On our way back home
We’re on our way home

I’d be rich if I had a nickel for every time Manon and I made our way back home together. It began in grade school when we’d walk home after school. We’d part ways at my street and she’d travel the last few blocks home by herself or with her little sister. Our high school was in the opposite direction, so we’d do the reverse. I’d get off the bus a stop early to walk with her to her house and then continue on my way. Rock concerts, parties, school dances and basketball games – we looked out for each other and made sure we came home together.

I guess we were about 11 the first time I actually went inside her house. My family had absolutely no artistic tendencies, so my eyes popped out of my head when we walked through the back door into the kitchen. Beautiful, big, colorful flowers were hand-painted on the white kitchen cupboard doors. The table and ladder-back chairs were stained a dark blue; everyone else I knew (including us) had garish arborite or ordinary, dark-brown walnut tables. The décor was her Mom’s doing but today Manon is just as creative, with a style and warmth all her own. She draws, paints and makes it look effortless to create a beautiful, inviting home.

At 13, we became part of a group of friends who fluidly and naturally gravitated toward each other to form our own little community. (We’re all still close friends today.) And that’s when Manon first met and fell in love with Mike.

At the time, they made an unlikely couple. Three years older than her, he was tall and lanky and Manon was just a little thing. He was a brooder, the second-youngest of seven and a little complex. (She’s long since brought him into the light and he’s warm, witty and friendly). She was easygoing, a firstborn who rolled with life’s punches.

Mike could be aloof at times and attentive at others. As Forest Gump might say, “He was like a box of chocolates. You never knew what you were gonna get.” But Manon knew one thing for sure. She knew he was the one and she waited patiently for him to come to M&M honeymoon croppedthe same conclusion. He did, and more than 30 years and three kids later, they’re still a perfect match.

In some ways, Mike and I are alike and I guess that’s why we need Manon in our lives. We can be cynical if the occasion calls for it  (and sometimes even if it doesn’t). Not Manon. She’s sweet through and through but with boundaries that make it clear she’s not a pushover. She’s an interesting blend of things that don’t usually go together: creative and practical; sensitive but not sentimental.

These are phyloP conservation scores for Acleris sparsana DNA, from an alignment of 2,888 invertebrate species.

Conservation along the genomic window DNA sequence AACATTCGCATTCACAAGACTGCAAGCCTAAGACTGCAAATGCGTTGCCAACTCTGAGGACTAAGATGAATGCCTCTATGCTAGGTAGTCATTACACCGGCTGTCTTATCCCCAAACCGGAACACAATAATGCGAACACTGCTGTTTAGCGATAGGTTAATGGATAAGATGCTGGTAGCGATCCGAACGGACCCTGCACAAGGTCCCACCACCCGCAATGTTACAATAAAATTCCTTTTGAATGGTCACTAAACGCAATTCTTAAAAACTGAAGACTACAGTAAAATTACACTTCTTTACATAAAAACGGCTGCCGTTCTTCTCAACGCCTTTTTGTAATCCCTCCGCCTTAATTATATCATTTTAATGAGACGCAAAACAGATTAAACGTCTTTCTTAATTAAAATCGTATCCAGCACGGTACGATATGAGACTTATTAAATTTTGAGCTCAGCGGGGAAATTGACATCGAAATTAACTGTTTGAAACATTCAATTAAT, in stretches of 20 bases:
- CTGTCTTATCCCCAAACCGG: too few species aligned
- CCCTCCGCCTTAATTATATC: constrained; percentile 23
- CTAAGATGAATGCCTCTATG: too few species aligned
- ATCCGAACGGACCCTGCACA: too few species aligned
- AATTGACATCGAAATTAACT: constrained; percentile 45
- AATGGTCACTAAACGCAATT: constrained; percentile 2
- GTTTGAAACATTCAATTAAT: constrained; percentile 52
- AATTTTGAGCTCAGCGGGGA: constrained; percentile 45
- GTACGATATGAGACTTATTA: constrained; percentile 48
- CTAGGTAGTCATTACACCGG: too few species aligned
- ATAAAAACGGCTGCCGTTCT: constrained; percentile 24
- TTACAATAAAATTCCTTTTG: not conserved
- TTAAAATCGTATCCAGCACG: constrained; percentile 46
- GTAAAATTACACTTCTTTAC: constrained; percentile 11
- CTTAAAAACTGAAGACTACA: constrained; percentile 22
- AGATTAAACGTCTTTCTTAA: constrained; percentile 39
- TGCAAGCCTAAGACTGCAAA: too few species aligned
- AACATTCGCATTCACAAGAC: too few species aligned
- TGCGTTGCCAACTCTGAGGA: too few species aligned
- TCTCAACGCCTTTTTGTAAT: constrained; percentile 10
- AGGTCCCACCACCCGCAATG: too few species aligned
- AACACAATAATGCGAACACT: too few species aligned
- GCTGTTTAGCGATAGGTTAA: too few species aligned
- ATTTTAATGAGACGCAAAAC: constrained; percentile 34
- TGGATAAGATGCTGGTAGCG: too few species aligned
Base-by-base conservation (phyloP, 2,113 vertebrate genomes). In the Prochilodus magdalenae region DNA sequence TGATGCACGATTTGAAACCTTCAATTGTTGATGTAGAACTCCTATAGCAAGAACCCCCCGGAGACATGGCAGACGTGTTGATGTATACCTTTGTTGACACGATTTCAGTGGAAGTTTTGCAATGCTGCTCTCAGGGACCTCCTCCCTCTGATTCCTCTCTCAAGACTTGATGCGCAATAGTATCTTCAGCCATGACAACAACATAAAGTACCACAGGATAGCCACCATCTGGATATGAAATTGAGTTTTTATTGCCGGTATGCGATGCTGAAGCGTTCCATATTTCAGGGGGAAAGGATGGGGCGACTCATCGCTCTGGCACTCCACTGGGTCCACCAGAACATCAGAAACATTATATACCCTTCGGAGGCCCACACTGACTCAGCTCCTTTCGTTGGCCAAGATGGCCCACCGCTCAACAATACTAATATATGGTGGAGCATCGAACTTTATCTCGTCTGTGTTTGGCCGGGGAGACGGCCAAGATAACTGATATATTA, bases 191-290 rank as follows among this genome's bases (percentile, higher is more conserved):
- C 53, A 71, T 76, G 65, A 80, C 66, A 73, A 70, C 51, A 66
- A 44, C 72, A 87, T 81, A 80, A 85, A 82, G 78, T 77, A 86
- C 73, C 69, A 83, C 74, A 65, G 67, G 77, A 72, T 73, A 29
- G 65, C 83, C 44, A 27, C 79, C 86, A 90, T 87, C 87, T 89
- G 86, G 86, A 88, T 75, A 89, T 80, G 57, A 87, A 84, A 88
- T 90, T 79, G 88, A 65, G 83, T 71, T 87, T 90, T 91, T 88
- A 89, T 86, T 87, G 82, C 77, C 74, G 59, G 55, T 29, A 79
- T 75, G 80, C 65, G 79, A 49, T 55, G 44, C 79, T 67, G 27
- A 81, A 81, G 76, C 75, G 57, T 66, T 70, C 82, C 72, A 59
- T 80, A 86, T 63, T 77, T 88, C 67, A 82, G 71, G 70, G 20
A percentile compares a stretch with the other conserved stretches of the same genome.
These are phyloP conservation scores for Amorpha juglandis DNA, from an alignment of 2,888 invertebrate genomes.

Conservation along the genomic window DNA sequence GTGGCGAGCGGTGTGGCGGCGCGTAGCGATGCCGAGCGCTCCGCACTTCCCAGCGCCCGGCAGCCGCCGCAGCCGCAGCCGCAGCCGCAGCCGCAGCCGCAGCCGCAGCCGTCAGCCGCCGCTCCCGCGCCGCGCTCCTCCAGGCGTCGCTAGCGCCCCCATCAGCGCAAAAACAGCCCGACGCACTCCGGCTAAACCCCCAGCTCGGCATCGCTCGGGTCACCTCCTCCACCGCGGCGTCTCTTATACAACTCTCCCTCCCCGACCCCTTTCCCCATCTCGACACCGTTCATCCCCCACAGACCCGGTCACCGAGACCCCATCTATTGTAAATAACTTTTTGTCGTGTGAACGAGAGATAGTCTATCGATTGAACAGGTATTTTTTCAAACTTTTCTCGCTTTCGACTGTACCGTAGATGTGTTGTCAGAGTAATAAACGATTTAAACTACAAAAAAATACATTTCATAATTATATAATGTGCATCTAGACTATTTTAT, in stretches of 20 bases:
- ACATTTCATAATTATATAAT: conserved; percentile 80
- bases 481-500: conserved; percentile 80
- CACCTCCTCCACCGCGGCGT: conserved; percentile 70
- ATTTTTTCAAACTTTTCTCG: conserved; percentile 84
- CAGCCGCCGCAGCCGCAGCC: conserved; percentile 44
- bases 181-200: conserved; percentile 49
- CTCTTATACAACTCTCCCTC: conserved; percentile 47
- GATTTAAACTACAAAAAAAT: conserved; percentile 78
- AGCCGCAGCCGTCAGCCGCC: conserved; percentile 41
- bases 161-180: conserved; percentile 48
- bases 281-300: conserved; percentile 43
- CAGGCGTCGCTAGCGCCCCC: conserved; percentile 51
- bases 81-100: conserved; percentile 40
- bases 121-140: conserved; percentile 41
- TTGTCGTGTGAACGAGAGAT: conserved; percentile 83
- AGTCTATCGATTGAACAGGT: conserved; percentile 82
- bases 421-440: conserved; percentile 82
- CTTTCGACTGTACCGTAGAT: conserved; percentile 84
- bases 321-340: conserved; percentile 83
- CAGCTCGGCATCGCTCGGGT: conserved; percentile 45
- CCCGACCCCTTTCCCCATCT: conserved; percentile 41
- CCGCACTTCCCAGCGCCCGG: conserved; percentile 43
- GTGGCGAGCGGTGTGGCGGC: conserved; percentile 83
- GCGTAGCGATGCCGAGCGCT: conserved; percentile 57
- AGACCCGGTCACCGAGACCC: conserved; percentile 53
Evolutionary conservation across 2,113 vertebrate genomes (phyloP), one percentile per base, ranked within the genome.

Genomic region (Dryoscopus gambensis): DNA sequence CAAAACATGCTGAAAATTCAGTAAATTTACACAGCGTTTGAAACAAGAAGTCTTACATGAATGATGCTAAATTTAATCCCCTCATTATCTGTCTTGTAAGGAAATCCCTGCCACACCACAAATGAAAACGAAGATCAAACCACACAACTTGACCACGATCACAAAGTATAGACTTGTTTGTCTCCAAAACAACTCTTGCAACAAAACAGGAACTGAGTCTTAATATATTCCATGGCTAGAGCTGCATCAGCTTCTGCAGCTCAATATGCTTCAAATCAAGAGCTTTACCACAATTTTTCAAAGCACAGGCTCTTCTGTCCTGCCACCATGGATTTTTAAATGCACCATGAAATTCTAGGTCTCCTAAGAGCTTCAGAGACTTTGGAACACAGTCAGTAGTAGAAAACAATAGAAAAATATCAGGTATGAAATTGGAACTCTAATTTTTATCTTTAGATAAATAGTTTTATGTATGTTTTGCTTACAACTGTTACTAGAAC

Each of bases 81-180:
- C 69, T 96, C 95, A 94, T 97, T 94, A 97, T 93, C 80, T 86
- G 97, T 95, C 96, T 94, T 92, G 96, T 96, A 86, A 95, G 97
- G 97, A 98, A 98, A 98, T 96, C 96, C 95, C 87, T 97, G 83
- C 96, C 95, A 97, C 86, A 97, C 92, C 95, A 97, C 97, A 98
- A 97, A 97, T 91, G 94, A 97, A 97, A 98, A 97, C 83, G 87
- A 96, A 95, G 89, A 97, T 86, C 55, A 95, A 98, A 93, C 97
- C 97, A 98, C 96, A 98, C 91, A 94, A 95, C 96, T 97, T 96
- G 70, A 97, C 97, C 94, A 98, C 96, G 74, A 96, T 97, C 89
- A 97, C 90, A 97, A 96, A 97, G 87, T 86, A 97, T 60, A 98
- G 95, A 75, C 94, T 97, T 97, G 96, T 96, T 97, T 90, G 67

When we were invited to a high school reunion recently, she didn’t come. She said, “I haven’t seen most of those people in years. I wouldn’t know what to say to them.” It wasn’t in any way mean-spirited, just sensible.

But when it comes to family and close friends, we know she has our backs and we have her heart. In her own words:

“I consider myself to be extremely blessed.  I have a loving husband, three beautiful children and family. To add to that, I have a group of friends I have known for approximately 45 years and consider them more like brothers and sisters.  What more can a person want.”


Cause that’s close to your heart:
The Barrhaven Food Cupboard (neighbourhood food bank)  Most of us think that only homeless people are in need of food banks.  One would never assume that the person living next door to you often can’t make it from one pay to the next or lost their job and struggles to feed his or her family.  Working in a school I see children who arrive not having breakfast or very little for lunch.  We often provide food for them.  It breaks my heart.

 Biggest Fear:   To be alone

Guilty Pleasure:
Doing nothing!  I was brought up to always have something to do.  Sleeping in wasn’t an option in my parent’s house, even as a teenager!  There were chores to be done or projects on the go.  Now that I’m older, the children have grown, I try to take time for myself and my husband, of course.   I’m still working on it.

 What makes you laugh:
The innocence of children.  Working in an elementary school I have the pleasure of seeing life through their eyes and it can be quite entertaining.  Over the years I have met some pretty interesting kids whose views on life had me in stitches.

 Pet Peeve:
People who never have anything good to say……and people who walk in the middle of the parking lot with their grocery carts.  They may be the same people, I don’t know, but both are quite frustrating.